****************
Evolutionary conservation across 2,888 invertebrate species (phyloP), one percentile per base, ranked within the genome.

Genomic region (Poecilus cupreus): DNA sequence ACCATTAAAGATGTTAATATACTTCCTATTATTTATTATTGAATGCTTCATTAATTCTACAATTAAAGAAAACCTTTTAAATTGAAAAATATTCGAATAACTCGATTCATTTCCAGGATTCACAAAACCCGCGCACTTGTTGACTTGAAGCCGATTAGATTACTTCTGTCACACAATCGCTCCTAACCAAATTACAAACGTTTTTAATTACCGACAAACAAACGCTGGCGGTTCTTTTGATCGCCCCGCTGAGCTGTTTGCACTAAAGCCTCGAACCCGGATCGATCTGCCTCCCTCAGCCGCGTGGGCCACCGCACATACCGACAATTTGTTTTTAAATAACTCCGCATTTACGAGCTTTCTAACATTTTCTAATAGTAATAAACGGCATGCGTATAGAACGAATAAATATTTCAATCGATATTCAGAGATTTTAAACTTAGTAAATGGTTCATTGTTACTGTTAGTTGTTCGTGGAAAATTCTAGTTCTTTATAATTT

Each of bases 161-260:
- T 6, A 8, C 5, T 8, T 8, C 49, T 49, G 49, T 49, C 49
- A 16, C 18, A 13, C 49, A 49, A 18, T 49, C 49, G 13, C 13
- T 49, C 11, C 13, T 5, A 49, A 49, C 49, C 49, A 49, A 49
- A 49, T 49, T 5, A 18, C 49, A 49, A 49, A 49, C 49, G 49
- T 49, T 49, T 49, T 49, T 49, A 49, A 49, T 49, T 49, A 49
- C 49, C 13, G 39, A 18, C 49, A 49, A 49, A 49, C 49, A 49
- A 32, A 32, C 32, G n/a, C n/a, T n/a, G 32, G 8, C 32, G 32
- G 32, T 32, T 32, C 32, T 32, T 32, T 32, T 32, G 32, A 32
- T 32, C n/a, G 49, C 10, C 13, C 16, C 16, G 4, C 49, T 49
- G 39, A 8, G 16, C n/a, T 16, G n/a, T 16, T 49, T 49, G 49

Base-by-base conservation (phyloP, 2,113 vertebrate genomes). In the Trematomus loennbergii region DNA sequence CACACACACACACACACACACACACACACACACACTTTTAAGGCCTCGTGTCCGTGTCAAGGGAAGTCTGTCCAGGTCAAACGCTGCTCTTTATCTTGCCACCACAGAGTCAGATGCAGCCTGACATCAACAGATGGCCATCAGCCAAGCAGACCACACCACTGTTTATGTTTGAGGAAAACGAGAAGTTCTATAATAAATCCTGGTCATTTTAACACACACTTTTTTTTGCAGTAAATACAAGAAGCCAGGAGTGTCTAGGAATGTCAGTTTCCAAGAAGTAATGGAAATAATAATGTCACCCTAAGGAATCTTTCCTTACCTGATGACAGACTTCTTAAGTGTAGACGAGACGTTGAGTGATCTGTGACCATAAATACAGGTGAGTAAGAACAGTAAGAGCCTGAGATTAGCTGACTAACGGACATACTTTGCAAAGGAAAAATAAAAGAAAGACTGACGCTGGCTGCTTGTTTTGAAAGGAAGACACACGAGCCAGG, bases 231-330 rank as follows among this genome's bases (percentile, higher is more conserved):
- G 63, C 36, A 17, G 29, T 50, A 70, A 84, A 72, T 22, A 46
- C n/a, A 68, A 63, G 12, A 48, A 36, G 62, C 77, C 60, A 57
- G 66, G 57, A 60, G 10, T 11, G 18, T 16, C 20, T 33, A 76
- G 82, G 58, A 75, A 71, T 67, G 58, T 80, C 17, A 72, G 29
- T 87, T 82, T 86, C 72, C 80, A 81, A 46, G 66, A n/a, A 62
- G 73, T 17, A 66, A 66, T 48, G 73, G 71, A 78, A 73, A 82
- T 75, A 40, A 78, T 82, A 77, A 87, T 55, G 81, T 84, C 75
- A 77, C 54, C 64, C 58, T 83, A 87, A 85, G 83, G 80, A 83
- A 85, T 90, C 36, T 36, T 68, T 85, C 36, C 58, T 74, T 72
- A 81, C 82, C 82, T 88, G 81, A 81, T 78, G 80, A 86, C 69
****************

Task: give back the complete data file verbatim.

Evolutionary conservation across 2,888 invertebrate species (phyloP), one percentile per base, ranked within the genome.

Genomic region (Poecilus cupreus): DNA sequence ACCATTAAAGATGTTAATATACTTCCTATTATTTATTATTGAATGCTTCATTAATTCTACAATTAAAGAAAACCTTTTAAATTGAAAAATATTCGAATAACTCGATTCATTTCCAGGATTCACAAAACCCGCGCACTTGTTGACTTGAAGCCGATTAGATTACTTCTGTCACACAATCGCTCCTAACCAAATTACAAACGTTTTTAATTACCGACAAACAAACGCTGGCGGTTCTTTTGATCGCCCCGCTGAGCTGTTTGCACTAAAGCCTCGAACCCGGATCGATCTGCCTCCCTCAGCCGCGTGGGCCACCGCACATACCGACAATTTGTTTTTAAATAACTCCGCATTTACGAGCTTTCTAACATTTTCTAATAGTAATAAACGGCATGCGTATAGAACGAATAAATATTTCAATCGATATTCAGAGATTTTAAACTTAGTAAATGGTTCATTGTTACTGTTAGTTGTTCGTGGAAAATTCTAGTTCTTTATAATTT

Each of bases 161-260:
- T 6, A 8, C 5, T 8, T 8, C 49, T 49, G 49, T 49, C 49
- A 16, C 18, A 13, C 49, A 49, A 18, T 49, C 49, G 13, C 13
- T 49, C 11, C 13, T 5, A 49, A 49, C 49, C 49, A 49, A 49
- A 49, T 49, T 5, A 18, C 49, A 49, A 49, A 49, C 49, G 49
- T 49, T 49, T 49, T 49, T 49, A 49, A 49, T 49, T 49, A 49
- C 49, C 13, G 39, A 18, C 49, A 49, A 49, A 49, C 49, A 49
- A 32, A 32, C 32, G n/a, C n/a, T n/a, G 32, G 8, C 32, G 32
- G 32, T 32, T 32, C 32, T 32, T 32, T 32, T 32, G 32, A 32
- T 32, C n/a, G 49, C 10, C 13, C 16, C 16, G 4, C 49, T 49
- G 39, A 8, G 16, C n/a, T 16, G n/a, T 16, T 49, T 49, G 49

Base-by-base conservation (phyloP, 2,113 vertebrate genomes). In the Trematomus loennbergii region DNA sequence CACACACACACACACACACACACACACACACACACTTTTAAGGCCTCGTGTCCGTGTCAAGGGAAGTCTGTCCAGGTCAAACGCTGCTCTTTATCTTGCCACCACAGAGTCAGATGCAGCCTGACATCAACAGATGGCCATCAGCCAAGCAGACCACACCACTGTTTATGTTTGAGGAAAACGAGAAGTTCTATAATAAATCCTGGTCATTTTAACACACACTTTTTTTTGCAGTAAATACAAGAAGCCAGGAGTGTCTAGGAATGTCAGTTTCCAAGAAGTAATGGAAATAATAATGTCACCCTAAGGAATCTTTCCTTACCTGATGACAGACTTCTTAAGTGTAGACGAGACGTTGAGTGATCTGTGACCATAAATACAGGTGAGTAAGAACAGTAAGAGCCTGAGATTAGCTGACTAACGGACATACTTTGCAAAGGAAAAATAAAAGAAAGACTGACGCTGGCTGCTTGTTTTGAAAGGAAGACACACGAGCCAGG, bases 231-330 rank as follows among this genome's bases (percentile, higher is more conserved):
- G 63, C 36, A 17, G 29, T 50, A 70, A 84, A 72, T 22, A 46
- C n/a, A 68, A 63, G 12, A 48, A 36, G 62, C 77, C 60, A 57
- G 66, G 57, A 60, G 10, T 11, G 18, T 16, C 20, T 33, A 76
- G 82, G 58, A 75, A 71, T 67, G 58, T 80, C 17, A 72, G 29
- T 87, T 82, T 86, C 72, C 80, A 81, A 46, G 66, A n/a, A 62
- G 73, T 17, A 66, A 66, T 48, G 73, G 71, A 78, A 73, A 82
- T 75, A 40, A 78, T 82, A 77, A 87, T 55, G 81, T 84, C 75
- A 77, C 54, C 64, C 58, T 83, A 87, A 85, G 83, G 80, A 83
- A 85, T 90, C 36, T 36, T 68, T 85, C 36, C 58, T 74, T 72
- A 81, C 82, C 82, T 88, G 81, A 81, T 78, G 80, A 86, C 69